ST. LOUIS — Ryan O’Reilly, Brayden Schenn and Alex Pietrangelo finished with a goal and an assist, and the St. Louis Blues snapped a three-game losing streak with a 6-2 victory over the Nashville Predators on Friday night.Ivan Barbashev, Zach Sanford and Robby Fabbri also scored for the Blues, who posted their highest goal total in 11 games. Robert Thomas had a pair of assists, and Jake Allen made 26 saves as interim head coach Craig Berube earned his first win since taking over after Mike Yeo was fired on Monday night.Nick Bonino and Ryan Hartman scored for the Predators, who had their three-game winning streak snapped. Juuse Saros was pulled in favour of Pekka Rinne after giving up five goals on 15 shots.The Blues scored the first two goals of the game and never trailed, splitting a home-and-home with the Predators after losing at Nashville on Wednesday. It was the most goals the Predators have allowed this season.Barbashev finished on a give-and-go with Jordan Schmaltz that resulted from a Miikka Salomaki turnover, giving the Blues a 1-0 lead midway through the first period. It was the first time in six games that St. Louis got the opening goal, a streak that dated to Nov. 10.O’Reilly made it 2-0 Blues with 6:51 left in the first, marking St. Louis’ first multi-goal game in their last five contests.Bonino’s power-play goal for the Predators cut the deficit to 2-1 with 5:48 left in the first. It was Nashville’s first shot on goal.Schenn answered 67 seconds later on a breakaway to make it 3-1 Blues.Sanford gave the Blues a 4-1 lead 46 seconds into the second off a feed from O’Reilly. It was Sanford’s first goal in 11 games, dating to Oct. 27.Fabbri made it 5-1 Blues with 8:07 left in the second. Fabbri’s first goal in eight games chased Saros.NOTES: Predators G Pekka Rinne won his 320th career game on Wednesday, passing Miikka Kiprusoff for most wins by a Finnish-born goalie in NHL history. . Blues F Robert Thomas scored his first NHL goal on Wednesday, becoming the fourth-youngest player in franchise history to score a goal at 19 years, 142 days. . The Predators scratched C Zac Rinaldo and D Matt Irwin. . The Blues scratched D Carl Gunnarsson, LW Alexander Steen and RW Nikita Soshkinov.UP NEXTNashville: Hosts Anaheim on Sunday.St. Louis: Hosts Winnipeg on Saturday.___More AP NHL: https://apnews.com/NHL and https://twitter.com/AP_SportsJoe Harris, The Associated Press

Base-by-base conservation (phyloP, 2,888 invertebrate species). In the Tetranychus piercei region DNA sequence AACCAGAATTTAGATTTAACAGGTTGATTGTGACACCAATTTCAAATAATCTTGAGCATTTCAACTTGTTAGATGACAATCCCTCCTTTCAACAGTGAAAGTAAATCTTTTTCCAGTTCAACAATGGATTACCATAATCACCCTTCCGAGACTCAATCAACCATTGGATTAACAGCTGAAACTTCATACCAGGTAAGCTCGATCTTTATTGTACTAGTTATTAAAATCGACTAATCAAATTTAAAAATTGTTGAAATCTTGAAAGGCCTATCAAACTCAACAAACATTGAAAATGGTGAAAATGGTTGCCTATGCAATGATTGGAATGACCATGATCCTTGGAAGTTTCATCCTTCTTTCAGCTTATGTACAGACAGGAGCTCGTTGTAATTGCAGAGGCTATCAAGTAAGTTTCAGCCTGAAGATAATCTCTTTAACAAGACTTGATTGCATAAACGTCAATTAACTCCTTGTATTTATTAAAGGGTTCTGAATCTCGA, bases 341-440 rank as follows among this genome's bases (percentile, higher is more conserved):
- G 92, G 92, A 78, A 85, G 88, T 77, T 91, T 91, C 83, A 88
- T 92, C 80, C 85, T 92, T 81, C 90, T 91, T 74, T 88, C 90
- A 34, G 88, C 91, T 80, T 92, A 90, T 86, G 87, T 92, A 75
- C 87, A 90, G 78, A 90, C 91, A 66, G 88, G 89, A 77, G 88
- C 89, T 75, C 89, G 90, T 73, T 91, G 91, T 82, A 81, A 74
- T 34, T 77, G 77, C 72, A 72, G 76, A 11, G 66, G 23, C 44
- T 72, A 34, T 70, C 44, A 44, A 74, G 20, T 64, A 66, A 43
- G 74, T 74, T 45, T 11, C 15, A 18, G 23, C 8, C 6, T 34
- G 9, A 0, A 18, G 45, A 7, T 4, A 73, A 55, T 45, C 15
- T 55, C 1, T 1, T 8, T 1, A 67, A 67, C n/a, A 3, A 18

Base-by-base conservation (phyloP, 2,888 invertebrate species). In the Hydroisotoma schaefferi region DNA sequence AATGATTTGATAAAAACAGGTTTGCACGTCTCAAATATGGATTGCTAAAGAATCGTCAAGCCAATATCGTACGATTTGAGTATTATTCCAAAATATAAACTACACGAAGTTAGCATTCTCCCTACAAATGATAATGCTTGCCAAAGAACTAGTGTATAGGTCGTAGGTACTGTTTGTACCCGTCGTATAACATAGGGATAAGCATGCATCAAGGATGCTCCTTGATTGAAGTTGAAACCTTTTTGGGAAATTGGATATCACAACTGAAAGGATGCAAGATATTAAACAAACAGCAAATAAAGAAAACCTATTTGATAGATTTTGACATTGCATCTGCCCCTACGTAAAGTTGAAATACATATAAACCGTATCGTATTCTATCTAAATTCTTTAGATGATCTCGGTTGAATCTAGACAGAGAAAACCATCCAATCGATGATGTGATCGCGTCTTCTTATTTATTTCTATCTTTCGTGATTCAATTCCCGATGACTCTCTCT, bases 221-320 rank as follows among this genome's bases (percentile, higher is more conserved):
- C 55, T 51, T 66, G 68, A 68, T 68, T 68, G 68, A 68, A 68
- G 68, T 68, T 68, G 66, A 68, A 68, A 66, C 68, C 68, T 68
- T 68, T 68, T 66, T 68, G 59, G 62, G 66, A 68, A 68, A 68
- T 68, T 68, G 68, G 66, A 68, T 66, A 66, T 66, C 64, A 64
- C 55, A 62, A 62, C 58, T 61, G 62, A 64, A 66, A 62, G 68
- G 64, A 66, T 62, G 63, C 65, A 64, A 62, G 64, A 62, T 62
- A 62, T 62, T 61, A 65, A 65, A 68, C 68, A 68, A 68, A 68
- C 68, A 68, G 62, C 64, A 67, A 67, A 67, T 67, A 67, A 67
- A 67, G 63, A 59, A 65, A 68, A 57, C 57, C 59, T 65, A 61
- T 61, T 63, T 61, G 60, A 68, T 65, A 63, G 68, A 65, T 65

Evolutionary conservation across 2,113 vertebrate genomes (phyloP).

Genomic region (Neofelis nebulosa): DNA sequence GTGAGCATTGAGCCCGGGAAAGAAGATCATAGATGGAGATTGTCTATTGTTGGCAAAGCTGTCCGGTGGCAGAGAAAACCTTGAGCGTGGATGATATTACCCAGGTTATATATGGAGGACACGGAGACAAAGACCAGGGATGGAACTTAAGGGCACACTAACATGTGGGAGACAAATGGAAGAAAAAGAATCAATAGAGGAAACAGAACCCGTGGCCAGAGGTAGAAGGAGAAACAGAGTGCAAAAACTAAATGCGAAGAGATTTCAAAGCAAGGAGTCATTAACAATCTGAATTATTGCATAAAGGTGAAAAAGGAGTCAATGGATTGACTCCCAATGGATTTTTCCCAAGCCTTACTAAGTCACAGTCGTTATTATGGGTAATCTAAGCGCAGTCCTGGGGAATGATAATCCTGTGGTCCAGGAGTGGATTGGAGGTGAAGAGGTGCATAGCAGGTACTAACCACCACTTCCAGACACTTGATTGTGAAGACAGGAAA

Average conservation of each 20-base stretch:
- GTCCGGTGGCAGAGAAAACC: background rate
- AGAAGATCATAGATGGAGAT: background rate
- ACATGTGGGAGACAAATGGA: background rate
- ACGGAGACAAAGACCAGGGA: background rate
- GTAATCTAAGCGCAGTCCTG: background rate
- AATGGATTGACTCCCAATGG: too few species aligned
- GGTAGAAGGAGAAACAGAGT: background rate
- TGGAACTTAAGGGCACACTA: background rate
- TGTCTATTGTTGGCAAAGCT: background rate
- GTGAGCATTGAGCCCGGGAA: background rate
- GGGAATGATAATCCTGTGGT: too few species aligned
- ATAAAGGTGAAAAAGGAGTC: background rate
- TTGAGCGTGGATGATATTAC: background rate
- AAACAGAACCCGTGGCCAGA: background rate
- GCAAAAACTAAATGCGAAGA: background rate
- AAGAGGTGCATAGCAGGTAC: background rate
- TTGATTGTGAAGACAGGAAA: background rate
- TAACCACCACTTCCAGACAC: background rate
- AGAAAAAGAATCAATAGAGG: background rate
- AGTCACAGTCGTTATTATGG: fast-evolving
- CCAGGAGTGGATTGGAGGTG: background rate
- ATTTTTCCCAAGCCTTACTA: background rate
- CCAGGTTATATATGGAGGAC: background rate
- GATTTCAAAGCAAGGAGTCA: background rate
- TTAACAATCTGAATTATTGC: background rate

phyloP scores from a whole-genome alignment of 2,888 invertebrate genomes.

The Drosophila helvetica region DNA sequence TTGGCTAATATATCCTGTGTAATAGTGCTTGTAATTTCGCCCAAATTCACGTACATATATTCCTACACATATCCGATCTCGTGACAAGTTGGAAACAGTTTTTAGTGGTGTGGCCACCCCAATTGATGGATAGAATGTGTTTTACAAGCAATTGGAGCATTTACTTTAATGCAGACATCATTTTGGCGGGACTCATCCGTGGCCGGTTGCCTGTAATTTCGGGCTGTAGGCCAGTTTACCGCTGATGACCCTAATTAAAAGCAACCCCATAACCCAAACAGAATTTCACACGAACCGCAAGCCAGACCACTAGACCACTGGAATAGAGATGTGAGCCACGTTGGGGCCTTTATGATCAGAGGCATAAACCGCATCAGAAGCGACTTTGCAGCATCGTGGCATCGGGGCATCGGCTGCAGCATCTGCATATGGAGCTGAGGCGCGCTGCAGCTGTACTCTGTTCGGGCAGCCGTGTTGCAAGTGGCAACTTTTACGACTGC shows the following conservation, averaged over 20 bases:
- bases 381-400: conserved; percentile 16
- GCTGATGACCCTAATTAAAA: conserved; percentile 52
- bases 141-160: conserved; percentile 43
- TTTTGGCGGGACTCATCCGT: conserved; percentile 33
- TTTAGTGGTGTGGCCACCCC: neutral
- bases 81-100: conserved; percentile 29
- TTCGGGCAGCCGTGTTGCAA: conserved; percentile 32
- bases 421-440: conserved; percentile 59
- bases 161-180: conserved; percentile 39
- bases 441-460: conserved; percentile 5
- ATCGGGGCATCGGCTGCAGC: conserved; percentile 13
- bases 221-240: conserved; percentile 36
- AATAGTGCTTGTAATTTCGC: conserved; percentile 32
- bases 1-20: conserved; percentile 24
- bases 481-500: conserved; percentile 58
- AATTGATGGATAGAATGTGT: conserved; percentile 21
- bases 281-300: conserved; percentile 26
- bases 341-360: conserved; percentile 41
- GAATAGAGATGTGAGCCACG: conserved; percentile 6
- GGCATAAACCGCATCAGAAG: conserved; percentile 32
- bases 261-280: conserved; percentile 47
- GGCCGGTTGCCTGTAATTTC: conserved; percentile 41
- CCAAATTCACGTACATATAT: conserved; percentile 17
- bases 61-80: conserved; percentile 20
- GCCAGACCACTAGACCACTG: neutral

Auburn (7-5, Southeastern Conference) vs. Purdue (6-6, Big Ten), Dec. 28, 1:30 p.m. ESTLOCATION: Nashville, TennesseeTOP PLAYERSAuburn: LB Deshaun Davis, 107 tackles, 14 tackles for loss.Purdue: WR Rondale Moore, 103 catches for 1,164 yards and 12 touchdowns plus 18 carries for 203 yards and 1 touchdown.NOTABLEAuburn: The Tigers were ranked as high as seventh early in the year but had a disappointing season that included a 3-5 conference record.Purdue: The Boilermakers became bowl eligible by beating Indiana 28-21 in their regular-season finale. They recorded one of the season’s most notable upsets by trouncing Ohio State 49-20 on Oct. 20. Purdue will enter bowl season with plenty of momentum following coach Jeff Brohm’s decision to stay with the Boilers rather than leaving for Louisville.LAST TIMEThis will be the first meeting between these two teams.BOWL HISTORYAuburn: Second Music City Bowl and 42nd overall bowl appearance. Auburn beat Wisconsin 28-14 in the 2003 Music City Bowl.Purdue: First Music City Bowl and 19th overall bowl appearance.___More AP college football: https://apnews.com/tag/Collegefootball and https://twitter.com/AP_Top25The Associated Press